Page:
Back in September, Annie Edwards from the Canaan Project presented us with work from her BA dissertation on Esther as a type of Christ. She explained that for someone to be a type of Christ their life must include analogies of Christ; there must be redemptive aspects to their story; and their heritage must be Jewish. This led us into a discussion about whether the messages in the Bible about women as Israel and/or the Bride of Christ perpetuate negative stereotypes of women as needing saving (and men as doing the saving). We concluded that they most probably did!
We reflected on the complexities of being inclusive for trans and gender non-conforming young people, in youth work provision that is exclusively for girls and young women. This is something that will continue to be reflected on.
Some of the resources that have been mentioned over the last few Think Tanks include:
- THIS global survey which shows that “girls are considered vulnerable and protected, while boys are set free to roam and explore, with lifelong consequences”, suggest such Biblical narratives feed into wider narratives which “straitjacket children into gender roles”.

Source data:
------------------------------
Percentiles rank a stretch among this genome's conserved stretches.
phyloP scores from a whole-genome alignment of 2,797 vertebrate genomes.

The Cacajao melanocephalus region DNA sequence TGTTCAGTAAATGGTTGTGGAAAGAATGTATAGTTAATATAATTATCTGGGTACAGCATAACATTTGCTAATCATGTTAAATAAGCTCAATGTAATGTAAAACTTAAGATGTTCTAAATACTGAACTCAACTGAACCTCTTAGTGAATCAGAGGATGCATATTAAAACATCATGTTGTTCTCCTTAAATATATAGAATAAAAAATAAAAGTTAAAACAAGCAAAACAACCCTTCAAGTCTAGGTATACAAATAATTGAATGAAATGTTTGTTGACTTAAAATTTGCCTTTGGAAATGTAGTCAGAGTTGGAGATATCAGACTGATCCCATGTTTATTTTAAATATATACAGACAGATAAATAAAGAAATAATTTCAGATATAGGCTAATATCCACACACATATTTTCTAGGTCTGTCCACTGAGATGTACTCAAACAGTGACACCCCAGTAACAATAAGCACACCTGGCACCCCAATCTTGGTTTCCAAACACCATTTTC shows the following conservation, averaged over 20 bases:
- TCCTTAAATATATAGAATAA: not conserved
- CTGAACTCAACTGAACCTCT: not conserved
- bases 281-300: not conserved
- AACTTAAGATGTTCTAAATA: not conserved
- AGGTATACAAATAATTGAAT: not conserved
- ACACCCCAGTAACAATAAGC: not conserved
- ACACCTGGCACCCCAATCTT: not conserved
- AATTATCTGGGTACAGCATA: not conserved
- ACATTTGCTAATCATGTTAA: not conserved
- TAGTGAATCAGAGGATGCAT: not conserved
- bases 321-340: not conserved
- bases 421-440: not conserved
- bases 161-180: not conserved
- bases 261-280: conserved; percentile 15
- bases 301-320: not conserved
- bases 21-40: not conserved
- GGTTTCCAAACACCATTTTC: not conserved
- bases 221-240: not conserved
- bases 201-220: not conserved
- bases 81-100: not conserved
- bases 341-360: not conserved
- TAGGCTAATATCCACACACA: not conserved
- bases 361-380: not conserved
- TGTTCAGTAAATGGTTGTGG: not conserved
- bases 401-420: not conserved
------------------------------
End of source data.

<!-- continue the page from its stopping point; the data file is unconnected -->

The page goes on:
- THIS report from YoungMinds which focussed on parents’ perceptions of about their children’s mental health with them being more concerned for their sons’ mental health, even though their daughters self-assessed their mental health as a lot worse.
- The book “A Year of Biblical Womanhood” by Rachel Held Evans.
Moving forward, in the next Think Tank we will be discussing our thoughts on THIS Liturgists podcast about God and gender and will be taking time to reflect on why girl only spaces are important and what the rationale is for targeted work with girls. We will also be asking those who are primarily working with Muslim young women to share the knowledge and expertise with us. We’re also excited there will be an opportunity to meet with the Working with Young Men Think Tank and to share learning between the groups.
If you know any Christian youth workers who are particularly focussed on working with girls, do tell them to get in touch, we’d love to hear more about their work!